So, since you guys know that I’m in Taiwan, I think it’s important to touch on the convenience stores here. Like Japan, Taiwan’s convenience stores are quite well known for their…”convenience”?
Taiwan, despite its fairly small area, has an abundance of convenience store chains. Whether it’s a 7-11, a Family Mart, a Hi-Life, or even an OK Mart, it is hard to literally go a block or two in Taiwan without seeing a store. Obviously, in the rural areas, the saturation is not as dense, but you’d still be surprised to find a random store in the middle of nowhere.
Aside from the incredible amount of convenience stores, bigger chains such as 7-11 offer a plethora of services. In fact, 7-11 offers a dry cleaning service, mail delivery service, bill payment service, and many MANY more. No, I’m not lazy to list them all out, it’s just that there’s actually so many I don’t know what exactly to list.
Honestly, ask any Taiwanese person. They probably can’t survive without their local 7-11. I guess you can say that’s a whole new level of “convenience”.
As posted in the photo above, 7-11 is actually big enough to have its own mascot. Open-chan, the dog with the rainbow head-band is even actually popular enough to have its own merchandise. While you’d think that’s an outrageous marketing idea…like…isn’t 7-11 just a freaking convenience store?…but most people actually buy into this stuff. For example, I myself have an Open-chan pillow and so does my girlfriend. To attest to the variety of available mascot merchandise, there’s even a Nanoblock Open-chan you can get. Jesus.
Back onto the topic of how 7-11 functions like a post office, most online stores offer a shipping option for “ship to a particular 7-11”. This option is actually more miraculous than it sounds. Not only do you not have to sign for the package or wait for it at home, the package will be delivered either same day or within one business day. On top of that, you can have a pay-in-cash option where you don’t have to pay until you can inspect the goods for yourself in-person.
Comparatively, in the US, Amazon charges a premium for “Prime”, which at best offers “free 2-day” shipping on select items. To get same-day or one-day shipping, existing Prime users will have to shell out an additional $5.99+. You probably once thought that was a pretty good deal, eh? Not anymore.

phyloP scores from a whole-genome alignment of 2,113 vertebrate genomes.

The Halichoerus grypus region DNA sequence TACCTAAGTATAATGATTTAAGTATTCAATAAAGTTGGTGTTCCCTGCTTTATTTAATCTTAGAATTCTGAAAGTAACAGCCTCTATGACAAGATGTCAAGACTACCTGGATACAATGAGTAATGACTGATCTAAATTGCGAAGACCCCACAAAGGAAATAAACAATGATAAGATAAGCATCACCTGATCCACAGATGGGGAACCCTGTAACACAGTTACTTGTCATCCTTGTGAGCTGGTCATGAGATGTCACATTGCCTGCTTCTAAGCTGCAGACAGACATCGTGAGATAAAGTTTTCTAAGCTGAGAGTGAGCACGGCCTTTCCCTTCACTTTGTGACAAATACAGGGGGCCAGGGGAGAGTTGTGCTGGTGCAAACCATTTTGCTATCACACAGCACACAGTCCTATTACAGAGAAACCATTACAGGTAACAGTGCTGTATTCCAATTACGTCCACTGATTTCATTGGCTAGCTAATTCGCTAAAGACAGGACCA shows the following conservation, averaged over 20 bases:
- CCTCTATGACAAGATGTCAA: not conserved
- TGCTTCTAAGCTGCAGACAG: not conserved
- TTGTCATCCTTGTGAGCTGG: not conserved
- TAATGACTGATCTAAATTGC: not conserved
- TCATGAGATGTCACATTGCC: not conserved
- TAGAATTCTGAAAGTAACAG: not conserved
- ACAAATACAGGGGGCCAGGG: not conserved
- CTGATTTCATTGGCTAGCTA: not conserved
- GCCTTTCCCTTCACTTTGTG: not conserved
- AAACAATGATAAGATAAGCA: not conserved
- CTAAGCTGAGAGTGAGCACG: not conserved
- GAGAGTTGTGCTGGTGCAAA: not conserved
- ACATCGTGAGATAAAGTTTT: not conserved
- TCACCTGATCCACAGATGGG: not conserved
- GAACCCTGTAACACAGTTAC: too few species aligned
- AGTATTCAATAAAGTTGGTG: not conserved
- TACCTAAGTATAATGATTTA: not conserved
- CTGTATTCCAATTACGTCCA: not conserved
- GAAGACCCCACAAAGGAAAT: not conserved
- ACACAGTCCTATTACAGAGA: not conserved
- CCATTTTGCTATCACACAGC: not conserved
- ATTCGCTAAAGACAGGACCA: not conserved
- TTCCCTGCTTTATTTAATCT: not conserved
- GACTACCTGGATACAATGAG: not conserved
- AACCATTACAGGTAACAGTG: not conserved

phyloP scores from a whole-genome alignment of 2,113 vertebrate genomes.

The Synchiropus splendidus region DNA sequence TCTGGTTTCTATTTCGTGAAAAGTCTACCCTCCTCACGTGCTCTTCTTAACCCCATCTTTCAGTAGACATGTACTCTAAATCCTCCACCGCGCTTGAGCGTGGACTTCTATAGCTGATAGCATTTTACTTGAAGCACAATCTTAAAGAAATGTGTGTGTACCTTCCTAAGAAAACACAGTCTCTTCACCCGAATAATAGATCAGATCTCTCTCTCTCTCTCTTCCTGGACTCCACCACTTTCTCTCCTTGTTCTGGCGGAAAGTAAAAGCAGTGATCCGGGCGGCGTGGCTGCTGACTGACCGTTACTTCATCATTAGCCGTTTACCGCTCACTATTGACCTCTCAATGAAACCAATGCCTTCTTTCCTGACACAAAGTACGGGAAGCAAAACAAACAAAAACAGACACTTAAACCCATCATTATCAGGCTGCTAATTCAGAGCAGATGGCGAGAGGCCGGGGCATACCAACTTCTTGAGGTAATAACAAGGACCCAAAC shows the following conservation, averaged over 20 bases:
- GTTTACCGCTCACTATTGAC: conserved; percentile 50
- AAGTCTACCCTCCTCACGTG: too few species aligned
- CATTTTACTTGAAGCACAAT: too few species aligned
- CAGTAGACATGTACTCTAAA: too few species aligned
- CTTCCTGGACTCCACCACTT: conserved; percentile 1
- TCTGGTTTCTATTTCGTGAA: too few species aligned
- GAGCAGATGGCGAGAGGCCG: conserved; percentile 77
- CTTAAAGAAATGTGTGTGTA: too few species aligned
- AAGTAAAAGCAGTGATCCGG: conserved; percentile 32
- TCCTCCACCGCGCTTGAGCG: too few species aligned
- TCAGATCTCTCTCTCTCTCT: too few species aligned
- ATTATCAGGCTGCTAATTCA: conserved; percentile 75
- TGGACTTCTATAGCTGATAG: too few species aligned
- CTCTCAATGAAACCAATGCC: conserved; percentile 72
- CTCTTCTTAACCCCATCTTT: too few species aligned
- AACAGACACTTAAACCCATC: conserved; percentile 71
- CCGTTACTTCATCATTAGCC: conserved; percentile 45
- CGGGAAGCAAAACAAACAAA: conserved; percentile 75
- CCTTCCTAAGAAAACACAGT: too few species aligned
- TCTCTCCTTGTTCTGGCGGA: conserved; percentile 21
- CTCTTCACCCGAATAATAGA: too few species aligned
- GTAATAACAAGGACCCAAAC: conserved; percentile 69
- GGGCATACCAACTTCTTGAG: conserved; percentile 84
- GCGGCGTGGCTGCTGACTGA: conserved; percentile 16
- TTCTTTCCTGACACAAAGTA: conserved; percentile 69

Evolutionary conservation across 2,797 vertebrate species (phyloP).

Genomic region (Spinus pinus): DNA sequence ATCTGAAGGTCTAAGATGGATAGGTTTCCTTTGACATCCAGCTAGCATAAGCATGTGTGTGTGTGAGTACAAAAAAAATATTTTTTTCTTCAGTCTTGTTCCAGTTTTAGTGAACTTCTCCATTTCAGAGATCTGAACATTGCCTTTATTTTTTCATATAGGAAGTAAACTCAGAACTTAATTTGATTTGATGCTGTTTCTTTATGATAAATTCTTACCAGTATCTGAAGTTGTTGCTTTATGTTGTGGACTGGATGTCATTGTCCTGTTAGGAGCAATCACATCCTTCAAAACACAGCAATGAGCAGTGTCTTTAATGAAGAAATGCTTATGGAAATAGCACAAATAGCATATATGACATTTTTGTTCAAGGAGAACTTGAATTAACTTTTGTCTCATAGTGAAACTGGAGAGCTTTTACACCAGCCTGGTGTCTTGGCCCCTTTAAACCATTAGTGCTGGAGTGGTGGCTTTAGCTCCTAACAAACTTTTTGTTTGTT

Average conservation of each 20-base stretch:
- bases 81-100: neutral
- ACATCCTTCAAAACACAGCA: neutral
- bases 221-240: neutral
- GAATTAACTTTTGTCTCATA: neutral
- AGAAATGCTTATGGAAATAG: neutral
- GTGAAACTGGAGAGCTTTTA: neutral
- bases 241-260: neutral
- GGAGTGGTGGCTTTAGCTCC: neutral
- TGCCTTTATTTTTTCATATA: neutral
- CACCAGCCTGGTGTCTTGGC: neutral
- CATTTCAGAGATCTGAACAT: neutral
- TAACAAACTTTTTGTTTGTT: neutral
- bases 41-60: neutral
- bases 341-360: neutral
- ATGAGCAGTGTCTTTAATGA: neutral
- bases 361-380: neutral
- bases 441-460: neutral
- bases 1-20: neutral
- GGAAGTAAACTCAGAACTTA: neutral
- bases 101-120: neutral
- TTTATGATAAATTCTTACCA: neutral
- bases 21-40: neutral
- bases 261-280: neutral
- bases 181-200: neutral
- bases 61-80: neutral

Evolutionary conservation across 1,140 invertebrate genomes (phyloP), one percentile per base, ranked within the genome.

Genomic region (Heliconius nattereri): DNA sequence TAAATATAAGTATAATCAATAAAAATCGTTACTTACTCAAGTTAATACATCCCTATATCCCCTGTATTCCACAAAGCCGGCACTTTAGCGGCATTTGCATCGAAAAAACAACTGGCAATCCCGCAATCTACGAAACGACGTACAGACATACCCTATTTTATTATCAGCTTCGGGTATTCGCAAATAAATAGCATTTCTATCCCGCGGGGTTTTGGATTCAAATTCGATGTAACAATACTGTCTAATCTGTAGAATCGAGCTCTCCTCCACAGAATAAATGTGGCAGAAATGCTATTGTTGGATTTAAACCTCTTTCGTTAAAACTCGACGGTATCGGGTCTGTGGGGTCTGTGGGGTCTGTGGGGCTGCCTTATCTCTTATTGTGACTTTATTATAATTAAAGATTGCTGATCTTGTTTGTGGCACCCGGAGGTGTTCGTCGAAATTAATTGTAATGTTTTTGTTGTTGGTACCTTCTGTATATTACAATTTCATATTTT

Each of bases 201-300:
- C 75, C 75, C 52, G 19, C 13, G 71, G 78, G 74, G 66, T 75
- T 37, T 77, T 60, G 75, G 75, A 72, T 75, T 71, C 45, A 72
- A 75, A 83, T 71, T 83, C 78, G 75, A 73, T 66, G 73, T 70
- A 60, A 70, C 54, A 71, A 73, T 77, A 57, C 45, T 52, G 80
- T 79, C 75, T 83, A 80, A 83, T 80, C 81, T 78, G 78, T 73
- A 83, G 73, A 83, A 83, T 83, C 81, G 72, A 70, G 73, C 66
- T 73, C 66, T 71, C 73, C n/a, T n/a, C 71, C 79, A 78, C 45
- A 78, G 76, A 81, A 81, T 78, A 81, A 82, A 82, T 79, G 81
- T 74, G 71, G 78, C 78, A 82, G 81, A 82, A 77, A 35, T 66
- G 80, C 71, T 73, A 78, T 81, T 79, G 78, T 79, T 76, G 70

Unlike the pathetic US 7-11s, the 7-11s (and other stores) in Taiwan all offer a variety of imported drinks. Yes, we have a vast majority of the same drinks as the ones you can find at the 7-11s in the US, but the Taiwan 7-11s actually have a large selection of drinks from Japan. In addition, there’s also beer and other alcoholic drinks from several European countries. As reckless as this sounds, I don’t care to list them all because I’m not a big fan of them. Regardless, one can never get used to all the choices available, not to mention that the choices almost always have some variation each season.
Continuing on with my bashing of the US 7-11s, their Taiwan counter parts actually offer food that’s not instant noodles or bland/stale sandwiches. We actually have microwaveable “fresh” food. The variety of these bentos range anywhere from mapo tofu to katsu don. In addition, we also have popcorn chicken or rice triangles. If I seriously ate from 7-11 each meal of the week, I don’t think I would be able to exhaust all the available options
While the bentos aren’t TOO expensive, keep in mind that the portions aren’t too large, the taste isn’t “fabulous”, but when you need something warm and nutritious while being limited on time, you’ll learn to appreciate them. Furthermore, bentos aren’t the only thing that has a wide selection. In addition, there’s also plenty of dessert choices. In the picture above, you can observe 4 types of pudding alone. That should put things in perspective.
Aside from pre-made bentos, there’s also fresh oden to enjoy. 7-11s don’t always have them available, but when they ARE available, it’s actually quite amazing. On a personal note, I love the 7-11 tea eggs. They have been my favorite since I was in kindergarten. If you’re ever in Taiwan, do yourself a favor and eat a couple.
Yeah, every now and then 7-11 always gets a top model to promote some of their stuff. Right now it’s like some girl called “Puff Kuo”. Not my pick, but whatever. I guess that really helps put into perspective of how seriously 7-11 takes their marketing.
Anyways, to wrap things up, you guys can probably tell that a Taiwanese person pretty much only needs a 7-11 to survive. In fact, some 7-11s actually offer showers and ample seating that can easily be used to crash at. Other features such as “Wifly” are also available at many chains.
You might wonder why I’m talking specifically about 7-11. No, I don’t have “favorites”, but undoubtedly 7-11 is the biggest chain. I tend to like Family Mart more purely because I’m sort of a hipster, but they have an even more diversified selection than 7-11. Regardless, the concept of convenience stores in Taiwan are vastly different than that of the US.
So…if any of you guys have a chance to visit a convenience store in Taiwan, be prepared to be amazed!
P.S. In actuality, not all chain stores are as “complex”. Some just offer the product and no additional services (such as those near residential areas), but you’d still be amazed at the products you can find.
P.P.S I apologize for the mediocre photo quality and also a lack of Cryska. Most Taiwanese businesses do not allow you to take photos of their operations. Personally, I think that’s just so people can’t complain or sue as easily, but rules are rules.